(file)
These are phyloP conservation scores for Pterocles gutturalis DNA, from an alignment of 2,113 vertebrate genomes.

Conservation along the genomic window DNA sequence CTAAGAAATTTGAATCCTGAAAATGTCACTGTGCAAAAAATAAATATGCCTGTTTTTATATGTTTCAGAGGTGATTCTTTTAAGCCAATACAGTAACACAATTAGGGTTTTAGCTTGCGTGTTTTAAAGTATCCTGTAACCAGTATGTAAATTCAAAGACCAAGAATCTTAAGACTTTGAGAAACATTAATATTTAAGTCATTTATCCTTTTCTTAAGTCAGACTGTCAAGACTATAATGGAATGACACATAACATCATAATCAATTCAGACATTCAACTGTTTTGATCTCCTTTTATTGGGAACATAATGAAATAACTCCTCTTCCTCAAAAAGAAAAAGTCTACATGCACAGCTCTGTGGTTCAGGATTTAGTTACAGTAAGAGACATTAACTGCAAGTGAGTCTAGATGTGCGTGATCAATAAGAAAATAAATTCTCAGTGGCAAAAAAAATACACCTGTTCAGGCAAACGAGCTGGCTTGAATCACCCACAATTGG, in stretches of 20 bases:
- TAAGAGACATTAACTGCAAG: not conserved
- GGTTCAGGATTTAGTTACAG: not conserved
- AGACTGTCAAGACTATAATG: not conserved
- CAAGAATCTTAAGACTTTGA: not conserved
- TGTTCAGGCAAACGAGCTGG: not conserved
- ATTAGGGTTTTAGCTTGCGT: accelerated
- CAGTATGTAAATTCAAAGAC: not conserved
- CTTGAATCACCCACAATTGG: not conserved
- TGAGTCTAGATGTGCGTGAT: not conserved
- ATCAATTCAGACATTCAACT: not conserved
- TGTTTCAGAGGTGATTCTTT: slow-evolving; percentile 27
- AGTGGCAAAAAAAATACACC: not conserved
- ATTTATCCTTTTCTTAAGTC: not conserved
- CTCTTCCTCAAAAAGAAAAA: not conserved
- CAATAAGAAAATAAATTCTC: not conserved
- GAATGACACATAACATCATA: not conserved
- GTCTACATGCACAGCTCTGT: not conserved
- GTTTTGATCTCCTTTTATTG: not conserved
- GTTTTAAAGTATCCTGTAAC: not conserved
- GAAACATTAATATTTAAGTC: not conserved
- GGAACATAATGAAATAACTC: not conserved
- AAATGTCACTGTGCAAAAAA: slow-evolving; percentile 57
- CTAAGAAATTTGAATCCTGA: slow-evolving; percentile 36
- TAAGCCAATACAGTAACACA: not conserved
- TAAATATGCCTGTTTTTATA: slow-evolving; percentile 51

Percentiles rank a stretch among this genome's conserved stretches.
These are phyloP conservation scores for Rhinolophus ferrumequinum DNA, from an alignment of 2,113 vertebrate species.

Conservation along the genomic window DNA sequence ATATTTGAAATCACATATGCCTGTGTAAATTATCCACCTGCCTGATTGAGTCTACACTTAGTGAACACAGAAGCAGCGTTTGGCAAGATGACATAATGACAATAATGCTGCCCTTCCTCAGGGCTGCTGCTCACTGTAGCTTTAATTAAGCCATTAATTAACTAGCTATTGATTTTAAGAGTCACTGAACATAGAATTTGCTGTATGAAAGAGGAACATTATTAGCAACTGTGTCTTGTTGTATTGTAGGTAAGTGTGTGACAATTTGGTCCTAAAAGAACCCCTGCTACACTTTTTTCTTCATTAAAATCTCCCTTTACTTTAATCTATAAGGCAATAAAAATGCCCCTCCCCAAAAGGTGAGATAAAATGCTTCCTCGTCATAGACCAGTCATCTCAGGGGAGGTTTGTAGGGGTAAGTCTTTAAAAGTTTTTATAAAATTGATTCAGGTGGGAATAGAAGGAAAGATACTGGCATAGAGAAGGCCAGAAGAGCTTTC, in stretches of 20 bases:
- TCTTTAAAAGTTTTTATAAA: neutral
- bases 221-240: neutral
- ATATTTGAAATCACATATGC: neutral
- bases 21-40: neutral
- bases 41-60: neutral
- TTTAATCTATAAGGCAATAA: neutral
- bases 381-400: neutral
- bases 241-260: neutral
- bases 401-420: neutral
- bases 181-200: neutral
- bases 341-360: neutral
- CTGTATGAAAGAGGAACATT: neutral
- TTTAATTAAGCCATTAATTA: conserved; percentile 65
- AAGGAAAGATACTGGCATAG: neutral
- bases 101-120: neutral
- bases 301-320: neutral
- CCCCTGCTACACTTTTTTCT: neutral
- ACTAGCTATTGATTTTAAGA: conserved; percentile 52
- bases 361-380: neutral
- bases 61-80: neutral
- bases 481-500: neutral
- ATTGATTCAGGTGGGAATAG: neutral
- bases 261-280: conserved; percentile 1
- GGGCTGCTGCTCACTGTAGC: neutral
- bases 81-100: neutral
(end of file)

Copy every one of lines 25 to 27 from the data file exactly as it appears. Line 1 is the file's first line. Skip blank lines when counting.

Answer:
- CTAAGAAATTTGAATCCTGA: slow-evolving; percentile 36
- TAAGCCAATACAGTAACACA: not conserved
- TAAATATGCCTGTTTTTATA: slow-evolving; percentile 51